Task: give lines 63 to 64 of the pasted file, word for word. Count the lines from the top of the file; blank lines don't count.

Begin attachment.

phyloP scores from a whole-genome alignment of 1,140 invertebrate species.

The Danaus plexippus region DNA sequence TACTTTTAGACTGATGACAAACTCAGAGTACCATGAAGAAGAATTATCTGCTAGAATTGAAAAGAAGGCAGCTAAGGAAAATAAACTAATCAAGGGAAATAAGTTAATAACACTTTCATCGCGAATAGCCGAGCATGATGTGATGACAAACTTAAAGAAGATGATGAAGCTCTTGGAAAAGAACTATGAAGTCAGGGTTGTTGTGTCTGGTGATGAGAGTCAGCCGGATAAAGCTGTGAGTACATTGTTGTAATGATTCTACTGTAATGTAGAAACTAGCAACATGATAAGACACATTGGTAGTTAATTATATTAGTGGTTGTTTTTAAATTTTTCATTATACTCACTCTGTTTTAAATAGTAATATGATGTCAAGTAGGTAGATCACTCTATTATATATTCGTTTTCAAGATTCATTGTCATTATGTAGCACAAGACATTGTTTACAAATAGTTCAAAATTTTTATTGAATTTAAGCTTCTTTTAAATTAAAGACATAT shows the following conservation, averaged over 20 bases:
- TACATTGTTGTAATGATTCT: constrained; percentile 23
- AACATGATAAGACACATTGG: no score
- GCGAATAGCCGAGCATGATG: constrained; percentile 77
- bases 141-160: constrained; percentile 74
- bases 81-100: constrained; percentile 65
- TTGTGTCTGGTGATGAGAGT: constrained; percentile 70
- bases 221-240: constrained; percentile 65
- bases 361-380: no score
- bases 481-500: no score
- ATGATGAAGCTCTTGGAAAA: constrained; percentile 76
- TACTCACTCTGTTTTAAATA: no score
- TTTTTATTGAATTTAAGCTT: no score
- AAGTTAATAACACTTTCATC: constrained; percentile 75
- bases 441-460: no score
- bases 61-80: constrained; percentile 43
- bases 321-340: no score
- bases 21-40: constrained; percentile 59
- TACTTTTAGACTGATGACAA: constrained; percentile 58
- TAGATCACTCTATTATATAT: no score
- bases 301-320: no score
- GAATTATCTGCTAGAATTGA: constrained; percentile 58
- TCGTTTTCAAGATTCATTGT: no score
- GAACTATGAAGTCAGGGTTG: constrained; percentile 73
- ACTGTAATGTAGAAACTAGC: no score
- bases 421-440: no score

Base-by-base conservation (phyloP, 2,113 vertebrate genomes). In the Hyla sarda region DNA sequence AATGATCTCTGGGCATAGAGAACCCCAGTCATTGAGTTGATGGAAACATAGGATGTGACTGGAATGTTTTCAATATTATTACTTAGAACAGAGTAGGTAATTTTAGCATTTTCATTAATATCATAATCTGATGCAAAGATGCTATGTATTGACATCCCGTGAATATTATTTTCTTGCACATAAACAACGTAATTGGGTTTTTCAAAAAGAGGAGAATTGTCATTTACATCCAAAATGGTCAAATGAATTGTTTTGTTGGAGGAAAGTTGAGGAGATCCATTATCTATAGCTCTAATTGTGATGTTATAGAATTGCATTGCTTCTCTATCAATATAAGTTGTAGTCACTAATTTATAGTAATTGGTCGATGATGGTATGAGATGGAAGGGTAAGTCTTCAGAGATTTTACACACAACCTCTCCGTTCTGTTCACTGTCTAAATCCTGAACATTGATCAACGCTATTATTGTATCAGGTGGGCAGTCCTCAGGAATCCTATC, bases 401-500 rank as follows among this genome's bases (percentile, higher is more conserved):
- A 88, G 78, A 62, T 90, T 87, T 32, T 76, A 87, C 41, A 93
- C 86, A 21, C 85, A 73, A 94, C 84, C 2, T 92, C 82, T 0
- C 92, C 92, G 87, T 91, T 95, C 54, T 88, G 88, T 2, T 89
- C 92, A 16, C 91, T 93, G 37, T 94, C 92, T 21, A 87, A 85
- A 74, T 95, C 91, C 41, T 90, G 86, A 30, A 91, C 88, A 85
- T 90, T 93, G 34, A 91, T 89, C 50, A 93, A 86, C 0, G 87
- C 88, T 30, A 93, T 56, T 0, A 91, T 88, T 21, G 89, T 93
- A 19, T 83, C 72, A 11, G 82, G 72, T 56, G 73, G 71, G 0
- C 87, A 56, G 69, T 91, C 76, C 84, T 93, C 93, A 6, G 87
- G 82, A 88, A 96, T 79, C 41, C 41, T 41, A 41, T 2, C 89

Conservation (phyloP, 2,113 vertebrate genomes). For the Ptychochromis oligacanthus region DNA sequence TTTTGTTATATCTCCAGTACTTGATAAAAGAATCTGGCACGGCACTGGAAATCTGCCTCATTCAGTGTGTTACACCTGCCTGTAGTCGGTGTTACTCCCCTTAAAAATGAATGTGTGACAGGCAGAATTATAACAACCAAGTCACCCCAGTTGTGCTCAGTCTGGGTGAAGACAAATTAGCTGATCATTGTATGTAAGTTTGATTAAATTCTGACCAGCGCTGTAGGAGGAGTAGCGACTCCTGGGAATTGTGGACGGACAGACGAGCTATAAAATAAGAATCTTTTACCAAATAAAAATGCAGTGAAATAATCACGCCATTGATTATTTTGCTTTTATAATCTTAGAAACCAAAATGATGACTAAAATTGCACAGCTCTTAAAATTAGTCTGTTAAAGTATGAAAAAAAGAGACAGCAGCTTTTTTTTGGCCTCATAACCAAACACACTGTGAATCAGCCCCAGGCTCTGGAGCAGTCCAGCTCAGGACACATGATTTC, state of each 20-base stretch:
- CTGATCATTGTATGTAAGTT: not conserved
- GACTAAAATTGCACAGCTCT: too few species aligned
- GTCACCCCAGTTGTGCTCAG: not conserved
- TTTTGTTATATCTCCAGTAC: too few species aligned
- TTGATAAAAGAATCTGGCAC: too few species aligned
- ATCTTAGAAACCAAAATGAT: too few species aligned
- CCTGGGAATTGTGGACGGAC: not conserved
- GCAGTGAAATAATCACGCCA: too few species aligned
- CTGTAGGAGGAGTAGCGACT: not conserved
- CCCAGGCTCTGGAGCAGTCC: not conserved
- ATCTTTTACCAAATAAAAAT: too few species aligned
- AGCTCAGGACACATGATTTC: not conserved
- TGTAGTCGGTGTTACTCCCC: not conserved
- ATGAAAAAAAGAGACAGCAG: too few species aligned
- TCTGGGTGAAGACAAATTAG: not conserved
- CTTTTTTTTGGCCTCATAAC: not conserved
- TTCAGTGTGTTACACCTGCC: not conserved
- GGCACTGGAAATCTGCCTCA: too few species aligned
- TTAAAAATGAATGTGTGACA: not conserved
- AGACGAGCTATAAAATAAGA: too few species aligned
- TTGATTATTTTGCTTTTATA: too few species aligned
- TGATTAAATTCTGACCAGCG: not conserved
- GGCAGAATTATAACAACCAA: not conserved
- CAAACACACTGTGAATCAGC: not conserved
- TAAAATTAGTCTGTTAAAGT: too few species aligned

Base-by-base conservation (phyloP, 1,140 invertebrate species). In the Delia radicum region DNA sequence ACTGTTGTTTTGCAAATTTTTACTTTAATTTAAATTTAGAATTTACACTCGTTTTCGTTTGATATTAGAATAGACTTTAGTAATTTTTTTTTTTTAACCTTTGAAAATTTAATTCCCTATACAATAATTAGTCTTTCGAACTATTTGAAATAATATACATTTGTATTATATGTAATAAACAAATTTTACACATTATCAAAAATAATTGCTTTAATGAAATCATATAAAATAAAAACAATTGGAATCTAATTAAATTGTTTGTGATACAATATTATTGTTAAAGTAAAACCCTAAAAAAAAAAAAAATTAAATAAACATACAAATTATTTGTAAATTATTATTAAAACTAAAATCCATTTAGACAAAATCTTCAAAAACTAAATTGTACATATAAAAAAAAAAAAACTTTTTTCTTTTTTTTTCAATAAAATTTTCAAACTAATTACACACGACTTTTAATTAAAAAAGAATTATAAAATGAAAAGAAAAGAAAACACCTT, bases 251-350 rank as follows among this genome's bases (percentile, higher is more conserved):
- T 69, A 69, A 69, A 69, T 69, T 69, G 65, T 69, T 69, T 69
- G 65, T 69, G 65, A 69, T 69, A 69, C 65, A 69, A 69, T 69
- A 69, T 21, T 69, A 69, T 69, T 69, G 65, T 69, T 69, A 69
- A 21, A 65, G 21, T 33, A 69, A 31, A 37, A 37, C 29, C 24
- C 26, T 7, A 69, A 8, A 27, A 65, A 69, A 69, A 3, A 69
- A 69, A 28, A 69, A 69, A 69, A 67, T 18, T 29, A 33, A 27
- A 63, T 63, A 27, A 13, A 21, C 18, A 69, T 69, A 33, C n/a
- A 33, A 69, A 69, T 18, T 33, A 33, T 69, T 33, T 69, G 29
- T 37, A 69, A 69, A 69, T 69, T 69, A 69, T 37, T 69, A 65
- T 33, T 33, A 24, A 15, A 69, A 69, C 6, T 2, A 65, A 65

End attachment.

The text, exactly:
- CAAACACACTGTGAATCAGC: not conserved
- TAAAATTAGTCTGTTAAAGT: too few species aligned